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Business Perspective: Manufacturing has vast economic impact in NH

Employees monitor machines at Graphicast. The Jaffrey-based manufacturer develops and uses graphite mold casting technology t

Business Perspective: Manufacturing has vast economic impact in NH

“You make money by making something. You have to make something to make an economy work.”

That’s the wisdom of Tom White, president of New England Wire Technologies, a privately held, employee-owned company in Lisbon with a history dating back to 1898. Today, it designs and manufactures one-of-a-kind wire and cable solutions for customers around the world. New England Wire employs more than 400 employees and operates three shifts a day, five days a week.

New England Wire, a Business & Industry Association member, has seen robust growth in recent years. White said the company saw $72 million in sales in 2020, $96.5 million in 2021 and 2022 sales are projected at $118 million to $125 million.

“Manufacturing in New Hampshire is alive and well,” he said of the industry overall.

BIA, New Hampshire's statewide chamber of commerce and leading business advocate, was founded as the New Hampshire Manufacturers’ Association in 1913 by a group of manufacturers. The association changed its name in 1970 to reflect its diverse membership, but remains the New Hampshire affiliate of the National Association of Manufacturers.                                                                   

Manufacturing’s economic footprint in New Hampshire is vast. NAM reports there were an average of 70,000 manufacturing employees in New Hampshire in 2019, more than 10% of the state’s workforce. New Hampshire manufacturers account for 11.6% of the state’s total output; $9.85 billion in 2018 and up from about $6.6 billion 2008.

Manufacturing employs the third most workers among the state’s industries, behind health care and social assistance, and retail, according to New Hampshire Employment Security. NHES reports manufacturing workers earned an average of $1,159 per week in 2020, $60,268 a year. NHES also reports the turnover rate in manufacturing is about 58% of the rate for workers in all industries.

“Manufacturing is one of the strongest sectors for salaries and benefits and allows workers to sustain their families,” said Val Zanchuk, president of Graphicast, a Jaffrey-based company founded in 1978.

Graphicast, a BIA member, develops and uses graphite mold casting technology to produce precision metal parts for original equipment manufacturers.

White agrees about the quality jobs provided by today’s modern manufacturers, but says greater awareness of these opportunities is needed.

“We need to reach into our education system to educate people about what jobs are available in manufacturing and how it can be an attractive career that allows you to make a good living,” White said.

He’s quick to credit New England Wire’s employees.

“Any company, I don’t care where or what it is, depends on the quality of the workforce,” White said. “Our people have been very loyal, and it’s paid off in spades at New England Wire. Our success is a credit to our people.”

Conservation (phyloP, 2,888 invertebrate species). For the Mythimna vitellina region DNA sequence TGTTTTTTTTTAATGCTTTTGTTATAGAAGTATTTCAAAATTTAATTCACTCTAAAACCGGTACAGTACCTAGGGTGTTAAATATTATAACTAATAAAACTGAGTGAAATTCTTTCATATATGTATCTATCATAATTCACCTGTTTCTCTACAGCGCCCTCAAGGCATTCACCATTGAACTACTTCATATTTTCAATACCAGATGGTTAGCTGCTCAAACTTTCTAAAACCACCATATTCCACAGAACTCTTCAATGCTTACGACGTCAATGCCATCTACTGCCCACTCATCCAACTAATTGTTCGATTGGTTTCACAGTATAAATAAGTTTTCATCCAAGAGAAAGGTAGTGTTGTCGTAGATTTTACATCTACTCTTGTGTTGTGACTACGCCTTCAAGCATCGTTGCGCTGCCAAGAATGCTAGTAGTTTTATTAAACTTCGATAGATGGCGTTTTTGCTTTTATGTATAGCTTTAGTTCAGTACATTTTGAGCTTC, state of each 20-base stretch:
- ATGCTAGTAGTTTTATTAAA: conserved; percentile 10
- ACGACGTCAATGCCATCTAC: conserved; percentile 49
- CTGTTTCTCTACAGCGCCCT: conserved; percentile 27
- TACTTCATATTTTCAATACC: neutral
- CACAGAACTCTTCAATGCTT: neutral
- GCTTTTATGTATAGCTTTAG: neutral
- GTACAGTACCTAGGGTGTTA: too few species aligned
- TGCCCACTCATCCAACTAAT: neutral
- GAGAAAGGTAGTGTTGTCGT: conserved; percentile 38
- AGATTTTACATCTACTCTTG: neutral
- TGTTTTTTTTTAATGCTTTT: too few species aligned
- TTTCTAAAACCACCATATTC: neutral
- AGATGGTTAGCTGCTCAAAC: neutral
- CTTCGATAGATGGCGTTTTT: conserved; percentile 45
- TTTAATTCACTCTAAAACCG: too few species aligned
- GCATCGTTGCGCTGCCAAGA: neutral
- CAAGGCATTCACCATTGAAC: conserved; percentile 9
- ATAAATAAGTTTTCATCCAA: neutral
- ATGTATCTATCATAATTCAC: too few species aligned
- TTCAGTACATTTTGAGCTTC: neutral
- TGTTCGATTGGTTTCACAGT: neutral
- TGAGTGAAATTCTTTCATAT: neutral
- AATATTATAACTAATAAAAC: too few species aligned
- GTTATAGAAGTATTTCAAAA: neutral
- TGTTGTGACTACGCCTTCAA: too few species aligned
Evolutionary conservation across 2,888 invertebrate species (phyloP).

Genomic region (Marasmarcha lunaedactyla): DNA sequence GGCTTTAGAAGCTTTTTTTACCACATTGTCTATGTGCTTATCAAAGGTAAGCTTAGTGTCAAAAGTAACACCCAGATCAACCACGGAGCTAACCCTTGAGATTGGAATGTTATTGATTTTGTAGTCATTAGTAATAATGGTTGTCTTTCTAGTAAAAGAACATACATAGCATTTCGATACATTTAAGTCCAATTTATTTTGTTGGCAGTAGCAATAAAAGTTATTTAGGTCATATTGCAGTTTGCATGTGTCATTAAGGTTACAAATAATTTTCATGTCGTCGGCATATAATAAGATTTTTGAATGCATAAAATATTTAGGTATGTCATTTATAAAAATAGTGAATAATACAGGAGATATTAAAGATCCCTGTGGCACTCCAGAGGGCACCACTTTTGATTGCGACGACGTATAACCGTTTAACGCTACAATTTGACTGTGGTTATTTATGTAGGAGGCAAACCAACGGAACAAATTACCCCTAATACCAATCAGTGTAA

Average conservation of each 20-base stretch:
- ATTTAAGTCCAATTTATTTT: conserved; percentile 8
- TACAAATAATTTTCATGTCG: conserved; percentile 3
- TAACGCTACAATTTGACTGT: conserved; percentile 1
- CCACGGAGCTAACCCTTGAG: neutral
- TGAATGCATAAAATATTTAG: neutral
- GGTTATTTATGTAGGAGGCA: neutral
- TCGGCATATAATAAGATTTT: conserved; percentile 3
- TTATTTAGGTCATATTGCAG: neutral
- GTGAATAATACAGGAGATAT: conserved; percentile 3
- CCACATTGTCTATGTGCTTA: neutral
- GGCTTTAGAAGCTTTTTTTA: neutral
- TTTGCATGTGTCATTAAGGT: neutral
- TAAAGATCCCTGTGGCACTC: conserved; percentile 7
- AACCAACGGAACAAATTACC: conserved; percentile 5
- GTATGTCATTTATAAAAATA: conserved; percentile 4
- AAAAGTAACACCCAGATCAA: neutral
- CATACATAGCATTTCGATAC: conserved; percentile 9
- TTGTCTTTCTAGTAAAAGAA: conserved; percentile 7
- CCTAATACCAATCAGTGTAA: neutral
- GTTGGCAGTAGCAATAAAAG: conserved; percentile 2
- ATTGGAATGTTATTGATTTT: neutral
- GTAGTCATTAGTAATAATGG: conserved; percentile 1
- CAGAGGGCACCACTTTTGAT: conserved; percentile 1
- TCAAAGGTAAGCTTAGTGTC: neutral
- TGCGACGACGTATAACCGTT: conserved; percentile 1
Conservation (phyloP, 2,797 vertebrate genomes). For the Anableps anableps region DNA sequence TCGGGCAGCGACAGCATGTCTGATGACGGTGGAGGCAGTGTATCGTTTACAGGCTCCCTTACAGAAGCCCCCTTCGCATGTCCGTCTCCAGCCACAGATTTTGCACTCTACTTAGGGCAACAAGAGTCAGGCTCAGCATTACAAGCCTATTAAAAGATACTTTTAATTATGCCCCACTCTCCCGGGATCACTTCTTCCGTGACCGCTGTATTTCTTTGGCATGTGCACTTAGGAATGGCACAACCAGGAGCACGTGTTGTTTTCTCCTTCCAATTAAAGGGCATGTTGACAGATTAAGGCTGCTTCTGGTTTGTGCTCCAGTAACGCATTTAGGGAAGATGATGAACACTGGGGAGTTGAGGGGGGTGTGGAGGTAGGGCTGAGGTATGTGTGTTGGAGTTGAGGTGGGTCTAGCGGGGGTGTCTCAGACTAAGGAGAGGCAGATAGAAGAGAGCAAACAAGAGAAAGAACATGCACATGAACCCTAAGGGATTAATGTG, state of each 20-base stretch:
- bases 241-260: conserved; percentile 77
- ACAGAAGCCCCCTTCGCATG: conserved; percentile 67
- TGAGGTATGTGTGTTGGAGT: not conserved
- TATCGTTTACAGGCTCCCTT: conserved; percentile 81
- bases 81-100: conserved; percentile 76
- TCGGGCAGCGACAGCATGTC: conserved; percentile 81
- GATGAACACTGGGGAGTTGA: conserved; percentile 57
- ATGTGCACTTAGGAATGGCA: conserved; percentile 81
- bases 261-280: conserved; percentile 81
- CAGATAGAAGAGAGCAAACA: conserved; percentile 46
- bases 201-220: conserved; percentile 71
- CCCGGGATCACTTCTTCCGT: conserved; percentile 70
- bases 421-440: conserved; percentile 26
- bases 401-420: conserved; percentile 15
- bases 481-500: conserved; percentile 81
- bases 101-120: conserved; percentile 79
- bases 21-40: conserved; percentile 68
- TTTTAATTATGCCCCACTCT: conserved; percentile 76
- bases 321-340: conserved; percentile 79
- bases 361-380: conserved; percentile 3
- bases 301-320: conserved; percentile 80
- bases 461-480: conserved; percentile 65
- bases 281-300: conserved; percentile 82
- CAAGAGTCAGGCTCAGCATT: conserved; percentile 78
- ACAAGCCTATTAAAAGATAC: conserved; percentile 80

Manufacturing employs people in every corner of the state. Hillsborough County has the most industrial jobs at 29,531 as of 2021, according to Manufacturers' News. It’s followed by Rockingham County (22,887) Merrimack County (9,259), Cheshire County (7,848) and Grafton County (6,140). Manchester leads all Granite State cities with 8,329 workers.

“Manufacturing drives growth in the state,” Zanchuk said.

But manufacturing is not immune to the state’s worker shortage and that’s prompting further use of technology as companies look to keep their operations humming.

Adaptation is in the DNA of manufacturing and Zanchuk points to the Manufacturing 4.0 concept. M4.0, or Smart Manufacturing, includes the use of advanced robotics, artificial intelligence, Internet of Things, machine monitoring, digital simulation, 3-D printing and data analytics.

“Evolving technologies and their implementation is making manufacturing stronger, more resilient, more capable,” he said. “New technologies are helping to keep operations afloat.”

More companies are moving in that direction as the cost of technology falls. Zanchuk said five years ago it would have cost Graphicast $25,000 to monitor one machine, for example. Now, Graphicast monitors its whole operation, 11 machines, for $35,000.

“We’re not there yet, but we’re looking at the potential need for robots to run machines that we can’t find people for,” he said.

The ability of smaller manufacturers to join the M4.0 movement is helping them expand niche production, including advanced manufacturing.

“I feel strongly that’s where manufacturing is going to go,” White said. “Growth opportunities include identifying manufacturing work other areas of the world are not interested in doing.”

Neither White nor Zanchuk see a future of full automation and say increased use of technology will create new indirect jobs. Zanchuk particularly sees growth in cybersecurity to support the M4.0 digital age.

White said manufacturing provides good, stable jobs across the employment spectrum, including engineering, accounting and general labor. “It brings in a lot of quality people,” he said.

The Economic Policy Institute estimates one new manufacturing job in the U.S. results in 7.4 new jobs in other industries, while one new retail job creates 1.2 new jobs.

“New Hampshire is blessed with a lot of quality manufacturing companies,” White said.

Michael Skelton is president and CEO of the Business & Industry Association.

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